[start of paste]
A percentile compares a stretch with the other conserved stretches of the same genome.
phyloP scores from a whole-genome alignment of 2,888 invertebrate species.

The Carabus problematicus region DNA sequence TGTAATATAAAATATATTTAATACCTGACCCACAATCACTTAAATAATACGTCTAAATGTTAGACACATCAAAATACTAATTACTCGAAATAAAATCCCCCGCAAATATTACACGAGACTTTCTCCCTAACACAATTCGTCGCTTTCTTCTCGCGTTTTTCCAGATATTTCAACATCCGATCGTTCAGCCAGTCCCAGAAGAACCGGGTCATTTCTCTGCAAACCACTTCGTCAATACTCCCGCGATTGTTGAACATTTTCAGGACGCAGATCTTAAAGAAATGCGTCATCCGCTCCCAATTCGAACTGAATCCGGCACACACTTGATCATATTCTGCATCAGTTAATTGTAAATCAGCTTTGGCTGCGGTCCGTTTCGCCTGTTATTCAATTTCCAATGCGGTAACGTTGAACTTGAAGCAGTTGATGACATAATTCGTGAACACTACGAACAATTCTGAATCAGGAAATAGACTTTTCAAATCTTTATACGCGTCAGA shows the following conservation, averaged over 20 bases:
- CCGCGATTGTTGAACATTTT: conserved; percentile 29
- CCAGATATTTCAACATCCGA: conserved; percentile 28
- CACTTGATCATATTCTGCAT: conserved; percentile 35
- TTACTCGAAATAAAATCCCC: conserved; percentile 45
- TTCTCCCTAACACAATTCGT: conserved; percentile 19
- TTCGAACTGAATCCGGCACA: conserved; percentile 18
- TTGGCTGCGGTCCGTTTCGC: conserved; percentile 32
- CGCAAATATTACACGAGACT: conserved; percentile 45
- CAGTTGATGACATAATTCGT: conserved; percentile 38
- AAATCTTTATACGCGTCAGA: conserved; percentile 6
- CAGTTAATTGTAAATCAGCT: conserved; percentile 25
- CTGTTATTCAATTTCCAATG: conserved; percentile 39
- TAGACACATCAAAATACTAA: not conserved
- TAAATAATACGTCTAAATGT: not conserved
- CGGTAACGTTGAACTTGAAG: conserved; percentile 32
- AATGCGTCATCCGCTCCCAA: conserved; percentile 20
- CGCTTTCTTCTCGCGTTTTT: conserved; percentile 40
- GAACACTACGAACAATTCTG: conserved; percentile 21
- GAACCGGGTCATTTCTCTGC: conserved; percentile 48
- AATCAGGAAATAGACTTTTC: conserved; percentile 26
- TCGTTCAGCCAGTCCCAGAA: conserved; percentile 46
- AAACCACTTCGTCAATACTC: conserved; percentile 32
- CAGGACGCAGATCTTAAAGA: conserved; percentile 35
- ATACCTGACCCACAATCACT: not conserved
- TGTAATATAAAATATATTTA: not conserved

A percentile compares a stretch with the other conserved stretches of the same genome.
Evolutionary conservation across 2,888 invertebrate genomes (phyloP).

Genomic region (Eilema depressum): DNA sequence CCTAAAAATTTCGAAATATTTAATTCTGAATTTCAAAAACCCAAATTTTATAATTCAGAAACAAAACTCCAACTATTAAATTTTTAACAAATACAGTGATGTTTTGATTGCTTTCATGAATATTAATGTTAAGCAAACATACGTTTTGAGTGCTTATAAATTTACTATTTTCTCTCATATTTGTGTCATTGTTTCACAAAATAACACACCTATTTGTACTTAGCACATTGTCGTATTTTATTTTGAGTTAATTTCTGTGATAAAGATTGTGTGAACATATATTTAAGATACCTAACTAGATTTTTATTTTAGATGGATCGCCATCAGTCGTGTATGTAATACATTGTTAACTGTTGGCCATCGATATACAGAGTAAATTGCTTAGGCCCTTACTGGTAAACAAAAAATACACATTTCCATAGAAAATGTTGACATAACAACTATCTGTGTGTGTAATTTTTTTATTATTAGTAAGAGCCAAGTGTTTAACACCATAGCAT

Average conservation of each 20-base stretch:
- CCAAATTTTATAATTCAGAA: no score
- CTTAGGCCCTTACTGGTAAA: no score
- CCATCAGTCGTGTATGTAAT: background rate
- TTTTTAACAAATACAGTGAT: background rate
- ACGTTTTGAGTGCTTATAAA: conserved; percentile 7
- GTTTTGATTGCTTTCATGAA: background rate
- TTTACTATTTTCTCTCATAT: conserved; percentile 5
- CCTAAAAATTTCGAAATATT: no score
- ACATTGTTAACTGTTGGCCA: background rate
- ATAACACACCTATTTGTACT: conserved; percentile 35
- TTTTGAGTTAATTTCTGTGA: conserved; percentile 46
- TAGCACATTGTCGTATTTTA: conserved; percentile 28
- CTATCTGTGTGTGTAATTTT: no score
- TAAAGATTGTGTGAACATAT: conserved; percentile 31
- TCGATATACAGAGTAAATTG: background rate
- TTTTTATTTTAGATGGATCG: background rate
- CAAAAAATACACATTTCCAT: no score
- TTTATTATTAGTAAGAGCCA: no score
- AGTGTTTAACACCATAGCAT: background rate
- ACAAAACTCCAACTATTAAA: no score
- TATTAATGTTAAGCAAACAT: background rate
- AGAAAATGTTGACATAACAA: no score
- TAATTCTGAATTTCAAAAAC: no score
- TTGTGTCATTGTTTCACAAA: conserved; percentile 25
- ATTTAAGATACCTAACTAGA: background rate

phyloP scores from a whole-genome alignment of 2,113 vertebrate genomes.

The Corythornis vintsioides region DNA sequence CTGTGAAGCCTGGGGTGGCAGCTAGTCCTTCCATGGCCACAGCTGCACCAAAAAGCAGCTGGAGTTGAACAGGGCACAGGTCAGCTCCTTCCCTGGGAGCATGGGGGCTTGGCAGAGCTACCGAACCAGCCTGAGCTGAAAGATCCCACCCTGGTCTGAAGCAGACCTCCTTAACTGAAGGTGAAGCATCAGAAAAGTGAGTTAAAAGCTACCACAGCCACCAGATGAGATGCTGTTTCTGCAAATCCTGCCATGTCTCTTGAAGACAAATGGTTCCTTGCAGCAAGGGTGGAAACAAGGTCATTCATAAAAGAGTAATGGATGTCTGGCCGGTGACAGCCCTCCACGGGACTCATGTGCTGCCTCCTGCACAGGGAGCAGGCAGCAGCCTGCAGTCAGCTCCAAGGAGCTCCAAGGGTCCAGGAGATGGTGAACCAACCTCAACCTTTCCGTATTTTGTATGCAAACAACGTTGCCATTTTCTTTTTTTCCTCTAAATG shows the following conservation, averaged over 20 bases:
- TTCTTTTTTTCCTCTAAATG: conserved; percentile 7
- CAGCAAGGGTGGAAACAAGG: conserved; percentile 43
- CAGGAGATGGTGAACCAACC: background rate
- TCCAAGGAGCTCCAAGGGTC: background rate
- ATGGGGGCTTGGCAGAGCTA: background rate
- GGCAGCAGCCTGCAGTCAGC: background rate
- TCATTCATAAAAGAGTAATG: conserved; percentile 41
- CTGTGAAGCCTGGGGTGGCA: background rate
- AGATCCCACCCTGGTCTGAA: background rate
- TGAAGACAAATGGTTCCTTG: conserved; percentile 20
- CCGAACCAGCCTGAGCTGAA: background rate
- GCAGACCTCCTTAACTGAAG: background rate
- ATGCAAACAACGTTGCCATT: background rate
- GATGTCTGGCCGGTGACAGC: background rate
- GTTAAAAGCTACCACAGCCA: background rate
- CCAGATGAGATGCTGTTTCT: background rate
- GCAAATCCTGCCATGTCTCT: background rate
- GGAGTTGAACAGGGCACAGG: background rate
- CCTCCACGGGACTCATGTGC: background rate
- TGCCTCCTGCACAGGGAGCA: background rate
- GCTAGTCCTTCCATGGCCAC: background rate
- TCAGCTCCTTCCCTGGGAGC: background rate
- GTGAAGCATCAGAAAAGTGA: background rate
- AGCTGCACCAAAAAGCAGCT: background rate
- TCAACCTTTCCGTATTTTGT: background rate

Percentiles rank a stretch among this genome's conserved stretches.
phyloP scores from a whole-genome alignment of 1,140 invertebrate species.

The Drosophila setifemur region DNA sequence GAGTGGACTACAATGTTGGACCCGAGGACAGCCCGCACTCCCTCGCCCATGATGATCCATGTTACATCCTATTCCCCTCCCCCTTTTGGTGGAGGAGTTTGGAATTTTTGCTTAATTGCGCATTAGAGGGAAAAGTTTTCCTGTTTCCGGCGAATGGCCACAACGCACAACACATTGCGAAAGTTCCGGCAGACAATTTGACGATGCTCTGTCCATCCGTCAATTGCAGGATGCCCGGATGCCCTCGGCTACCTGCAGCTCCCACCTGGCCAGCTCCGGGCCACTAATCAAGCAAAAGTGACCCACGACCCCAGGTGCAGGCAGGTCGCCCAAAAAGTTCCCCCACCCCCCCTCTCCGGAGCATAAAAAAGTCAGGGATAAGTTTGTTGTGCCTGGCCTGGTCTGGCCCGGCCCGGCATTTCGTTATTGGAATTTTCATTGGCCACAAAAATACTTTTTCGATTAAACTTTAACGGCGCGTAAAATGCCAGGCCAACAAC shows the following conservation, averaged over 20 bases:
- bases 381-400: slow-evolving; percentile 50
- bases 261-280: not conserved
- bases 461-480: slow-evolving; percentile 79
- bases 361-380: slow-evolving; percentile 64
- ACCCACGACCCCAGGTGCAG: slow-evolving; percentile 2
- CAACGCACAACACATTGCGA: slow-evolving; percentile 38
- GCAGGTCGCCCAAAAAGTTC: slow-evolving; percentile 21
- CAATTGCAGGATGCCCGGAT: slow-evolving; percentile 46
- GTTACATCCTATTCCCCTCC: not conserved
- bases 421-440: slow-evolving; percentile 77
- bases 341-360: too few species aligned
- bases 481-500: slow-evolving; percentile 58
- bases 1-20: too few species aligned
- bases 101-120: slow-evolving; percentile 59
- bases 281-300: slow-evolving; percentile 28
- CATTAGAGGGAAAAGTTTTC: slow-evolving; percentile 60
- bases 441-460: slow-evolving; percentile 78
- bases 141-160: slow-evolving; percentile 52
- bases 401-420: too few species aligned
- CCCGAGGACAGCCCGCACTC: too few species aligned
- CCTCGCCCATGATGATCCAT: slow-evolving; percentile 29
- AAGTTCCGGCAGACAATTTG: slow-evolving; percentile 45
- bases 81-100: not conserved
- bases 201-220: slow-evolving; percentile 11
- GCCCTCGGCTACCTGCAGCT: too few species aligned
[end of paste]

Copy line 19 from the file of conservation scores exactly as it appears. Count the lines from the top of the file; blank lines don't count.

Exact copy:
- AATGCGTCATCCGCTCCCAA: conserved; percentile 20